Samsung: We’re Wasting Half Of The Galaxy S4’s Flash Storage On Crappy Features No One Wants

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When you buy a 16GB iPhone, iOS 6 takes up roughly 1GB of space on the device, leaving about 15GB or so to spare. Buy a 16GB Samsung Galaxy S4, on the other hand, and you get just 8.49GB!

Why? Samsung says all the bloat is because of the nonsense, half-baked “software features” they keep on baking in.

In a statement to CNET, everyone’s favorite Cupertino copycat said:

“For the Galaxy S 4 16GB model, approximately 6.85GB occupies [the] system part of internal memory, which is 1GB bigger than that of the Galaxy S3, in order to provide high resolution display and more powerful features to our consumers. To offer the ultimate mobile experience to our users, Samsung provides [a] microSD slot on Galaxy S 4 for extension of memory.”

New features in the Galaxy S4 that are “justifying” this bloat include technology that pauses a movie when you take your eyes off the screen, or gestures that let you control your phone without touching it, and so on. I’ve tried them: at best, they’re maybe ideas for apps you’d download in certain situations; at worst, they barely function.

True, you can pop a microSD card into a Samsung Galaxy S4… but that’s only good for things like movies and music. If you want to run an app, you’ve only got 8GB of space. You’re boned.

Aren’t you glad you’re an iPhone owner? Sure, 16GBs isn’t a lot on an iPhone either, but at least they’re not screwing you for almost half of that just to justify some crummy software tweaks.

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  • johnny9167

    If they know this then why make a version with a 16 Gb minimum?

  • Adrayven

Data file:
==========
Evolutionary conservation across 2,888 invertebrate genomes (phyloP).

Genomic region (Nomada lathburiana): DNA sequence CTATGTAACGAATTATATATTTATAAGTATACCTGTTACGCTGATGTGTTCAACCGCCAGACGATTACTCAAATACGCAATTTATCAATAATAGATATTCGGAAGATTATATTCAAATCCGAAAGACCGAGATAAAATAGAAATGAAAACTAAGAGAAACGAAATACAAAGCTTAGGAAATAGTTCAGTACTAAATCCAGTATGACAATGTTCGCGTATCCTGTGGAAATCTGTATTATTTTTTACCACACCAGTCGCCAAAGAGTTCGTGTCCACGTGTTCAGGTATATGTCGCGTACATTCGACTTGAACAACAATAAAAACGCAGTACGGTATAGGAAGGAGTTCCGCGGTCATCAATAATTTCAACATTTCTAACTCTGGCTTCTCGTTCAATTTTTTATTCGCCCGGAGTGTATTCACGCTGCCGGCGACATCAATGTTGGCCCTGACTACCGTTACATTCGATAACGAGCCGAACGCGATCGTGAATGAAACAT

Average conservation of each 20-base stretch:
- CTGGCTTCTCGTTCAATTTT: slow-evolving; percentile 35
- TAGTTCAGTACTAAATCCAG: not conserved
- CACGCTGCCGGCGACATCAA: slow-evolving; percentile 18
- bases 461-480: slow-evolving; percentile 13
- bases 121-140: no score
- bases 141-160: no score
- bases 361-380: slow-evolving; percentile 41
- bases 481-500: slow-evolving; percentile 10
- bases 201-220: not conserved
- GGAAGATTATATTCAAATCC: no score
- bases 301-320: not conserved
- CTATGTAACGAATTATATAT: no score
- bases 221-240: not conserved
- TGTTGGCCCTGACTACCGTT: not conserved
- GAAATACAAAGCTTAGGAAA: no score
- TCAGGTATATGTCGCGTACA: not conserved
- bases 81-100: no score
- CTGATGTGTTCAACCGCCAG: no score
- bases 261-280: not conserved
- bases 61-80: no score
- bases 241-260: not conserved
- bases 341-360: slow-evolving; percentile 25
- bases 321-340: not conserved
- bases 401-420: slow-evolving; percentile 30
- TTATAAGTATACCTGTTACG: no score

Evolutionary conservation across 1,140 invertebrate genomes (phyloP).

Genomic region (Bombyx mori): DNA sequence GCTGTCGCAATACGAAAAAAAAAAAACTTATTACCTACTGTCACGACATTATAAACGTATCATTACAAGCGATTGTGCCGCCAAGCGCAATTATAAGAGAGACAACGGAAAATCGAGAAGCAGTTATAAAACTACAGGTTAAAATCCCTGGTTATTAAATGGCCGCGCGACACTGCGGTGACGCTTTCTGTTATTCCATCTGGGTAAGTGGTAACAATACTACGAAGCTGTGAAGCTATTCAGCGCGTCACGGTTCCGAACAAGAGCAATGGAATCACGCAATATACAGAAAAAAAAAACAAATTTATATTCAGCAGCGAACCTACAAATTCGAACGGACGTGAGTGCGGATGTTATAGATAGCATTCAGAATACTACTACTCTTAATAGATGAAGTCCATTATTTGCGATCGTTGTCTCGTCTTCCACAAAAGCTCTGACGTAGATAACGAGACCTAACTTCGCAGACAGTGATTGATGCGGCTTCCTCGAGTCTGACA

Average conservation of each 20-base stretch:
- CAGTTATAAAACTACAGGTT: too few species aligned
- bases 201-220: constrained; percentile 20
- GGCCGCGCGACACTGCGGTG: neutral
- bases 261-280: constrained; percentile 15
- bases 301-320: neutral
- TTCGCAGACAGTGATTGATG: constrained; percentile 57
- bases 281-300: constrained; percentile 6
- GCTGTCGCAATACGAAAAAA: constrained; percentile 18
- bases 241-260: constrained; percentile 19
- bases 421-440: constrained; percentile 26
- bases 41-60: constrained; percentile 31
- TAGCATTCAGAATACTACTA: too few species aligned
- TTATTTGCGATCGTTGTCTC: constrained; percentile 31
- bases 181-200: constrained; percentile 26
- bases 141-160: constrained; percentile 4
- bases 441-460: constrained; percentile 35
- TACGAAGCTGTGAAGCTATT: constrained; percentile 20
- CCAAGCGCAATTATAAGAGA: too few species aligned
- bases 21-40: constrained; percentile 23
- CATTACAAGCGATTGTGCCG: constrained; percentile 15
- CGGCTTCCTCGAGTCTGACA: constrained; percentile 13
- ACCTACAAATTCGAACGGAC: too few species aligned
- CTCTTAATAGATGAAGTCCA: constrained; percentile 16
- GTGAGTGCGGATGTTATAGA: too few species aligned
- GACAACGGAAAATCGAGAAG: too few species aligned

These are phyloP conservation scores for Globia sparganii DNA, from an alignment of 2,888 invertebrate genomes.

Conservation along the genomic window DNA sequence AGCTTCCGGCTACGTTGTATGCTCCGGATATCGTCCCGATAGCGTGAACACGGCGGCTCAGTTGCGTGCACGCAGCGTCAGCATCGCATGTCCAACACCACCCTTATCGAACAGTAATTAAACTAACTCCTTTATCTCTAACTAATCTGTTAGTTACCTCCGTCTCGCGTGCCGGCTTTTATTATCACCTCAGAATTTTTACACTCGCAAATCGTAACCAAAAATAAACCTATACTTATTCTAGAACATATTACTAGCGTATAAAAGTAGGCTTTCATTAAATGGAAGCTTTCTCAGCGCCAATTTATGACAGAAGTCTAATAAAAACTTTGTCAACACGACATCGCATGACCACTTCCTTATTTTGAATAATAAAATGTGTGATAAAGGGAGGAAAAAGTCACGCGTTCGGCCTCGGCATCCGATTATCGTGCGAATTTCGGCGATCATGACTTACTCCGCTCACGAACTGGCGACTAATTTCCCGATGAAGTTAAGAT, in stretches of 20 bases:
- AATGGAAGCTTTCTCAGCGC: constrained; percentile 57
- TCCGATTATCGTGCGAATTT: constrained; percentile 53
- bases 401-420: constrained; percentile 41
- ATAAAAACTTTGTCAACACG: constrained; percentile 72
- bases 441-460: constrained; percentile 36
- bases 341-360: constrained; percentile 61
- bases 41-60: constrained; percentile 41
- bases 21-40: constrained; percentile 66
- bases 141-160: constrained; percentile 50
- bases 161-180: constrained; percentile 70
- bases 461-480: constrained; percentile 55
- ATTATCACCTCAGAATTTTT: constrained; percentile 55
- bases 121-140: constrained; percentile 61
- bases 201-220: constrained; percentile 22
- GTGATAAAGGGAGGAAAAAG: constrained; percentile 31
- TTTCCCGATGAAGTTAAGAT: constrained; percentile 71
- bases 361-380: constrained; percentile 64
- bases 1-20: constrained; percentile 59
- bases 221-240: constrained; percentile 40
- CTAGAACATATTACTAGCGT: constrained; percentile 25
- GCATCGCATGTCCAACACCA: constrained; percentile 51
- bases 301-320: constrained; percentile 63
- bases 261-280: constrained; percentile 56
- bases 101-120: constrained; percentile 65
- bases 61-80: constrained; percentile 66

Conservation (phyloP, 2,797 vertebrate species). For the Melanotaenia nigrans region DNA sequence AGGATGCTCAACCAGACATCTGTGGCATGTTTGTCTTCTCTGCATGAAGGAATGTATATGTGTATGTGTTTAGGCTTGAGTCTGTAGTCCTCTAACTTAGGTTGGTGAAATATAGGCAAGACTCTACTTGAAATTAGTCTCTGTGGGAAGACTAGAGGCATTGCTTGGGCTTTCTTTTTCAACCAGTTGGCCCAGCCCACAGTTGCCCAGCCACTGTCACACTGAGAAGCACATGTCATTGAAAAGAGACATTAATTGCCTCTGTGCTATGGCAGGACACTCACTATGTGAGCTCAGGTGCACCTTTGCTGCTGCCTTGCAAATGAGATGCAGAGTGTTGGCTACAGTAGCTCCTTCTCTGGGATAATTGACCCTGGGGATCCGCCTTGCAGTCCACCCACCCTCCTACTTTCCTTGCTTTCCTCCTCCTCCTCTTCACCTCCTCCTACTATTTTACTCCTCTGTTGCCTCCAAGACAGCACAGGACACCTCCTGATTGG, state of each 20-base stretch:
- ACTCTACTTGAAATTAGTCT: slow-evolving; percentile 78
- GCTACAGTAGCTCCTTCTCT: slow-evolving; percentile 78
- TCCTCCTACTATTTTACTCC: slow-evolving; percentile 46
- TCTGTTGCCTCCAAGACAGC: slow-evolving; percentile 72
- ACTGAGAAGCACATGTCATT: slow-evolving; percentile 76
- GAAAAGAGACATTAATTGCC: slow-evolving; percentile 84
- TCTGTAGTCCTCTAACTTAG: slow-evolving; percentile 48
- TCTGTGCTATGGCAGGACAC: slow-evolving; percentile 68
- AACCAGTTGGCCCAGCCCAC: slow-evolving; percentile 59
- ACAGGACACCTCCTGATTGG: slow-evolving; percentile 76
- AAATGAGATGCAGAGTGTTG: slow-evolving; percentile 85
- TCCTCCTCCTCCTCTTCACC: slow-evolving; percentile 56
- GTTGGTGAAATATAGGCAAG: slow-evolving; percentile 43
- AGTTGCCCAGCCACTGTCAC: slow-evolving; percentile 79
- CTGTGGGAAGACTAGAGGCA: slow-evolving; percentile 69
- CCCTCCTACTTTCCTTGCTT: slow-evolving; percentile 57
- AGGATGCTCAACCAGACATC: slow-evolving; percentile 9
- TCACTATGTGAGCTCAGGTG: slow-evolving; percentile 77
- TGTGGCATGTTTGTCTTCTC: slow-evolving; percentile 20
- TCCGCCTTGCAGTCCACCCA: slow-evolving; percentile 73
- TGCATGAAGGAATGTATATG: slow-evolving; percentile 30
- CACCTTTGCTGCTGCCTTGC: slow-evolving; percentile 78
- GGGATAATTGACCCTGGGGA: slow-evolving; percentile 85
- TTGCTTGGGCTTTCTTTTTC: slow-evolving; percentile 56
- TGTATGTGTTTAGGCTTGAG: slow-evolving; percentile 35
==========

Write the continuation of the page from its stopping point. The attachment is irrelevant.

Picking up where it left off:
Wasn’t aware they chewed so much space up.. It’s Microsoft all over again! :D

    Well, eventually that will catch up to them… HTC might be in same boat.. Wonder what base Android install takes up? Anyone know?

  • Christopher Clancy

    iOS 6 is a little larger than 1 GB on my 4S. Closer to 2.5 GB. It is still better, but let’s be honest.

  • Polish_ink

    This isn’t new, Android has always been like this, which is just one of the reasons why I switched to iOS.

  • Nathanhead91

    Yeah but your comparing on the iphone 15gb of storage for apps movies and videos, compared to the 8gb on the s4 that can be used just for apps( as long as you have a sd card, which you’ll definitely need) or wait till the s4 is available with larger memory

  • Xiatian

    @Adrayven, stock Android, depending on the hardware platform, can take 1.1 to 1.8 GB, including the kernel and the boot code.

    My Sony Xperia V handset has 8 GB of internal memory, and about 1.8 GB is used by the system. 2 GB is reserved for apps; apps without widgets are installed into external storage by default. 4 GB is used as storage, for photos etc. And for everything else you’re supposed to use your memory card.

    There are certain issues with this partitioning scheme though, but I never encountered them.

  • Chagner

    It’s a company trying to be innovative and create new useful things, sometimes it works and sometimes it doesn’t. As for the memory issue I hardly use mine everything is cloud and streamed now, and throw in a external ssd slot and your fully covered. Nothings perfect, you just got to choose what works best for you.

  • TangoDJVince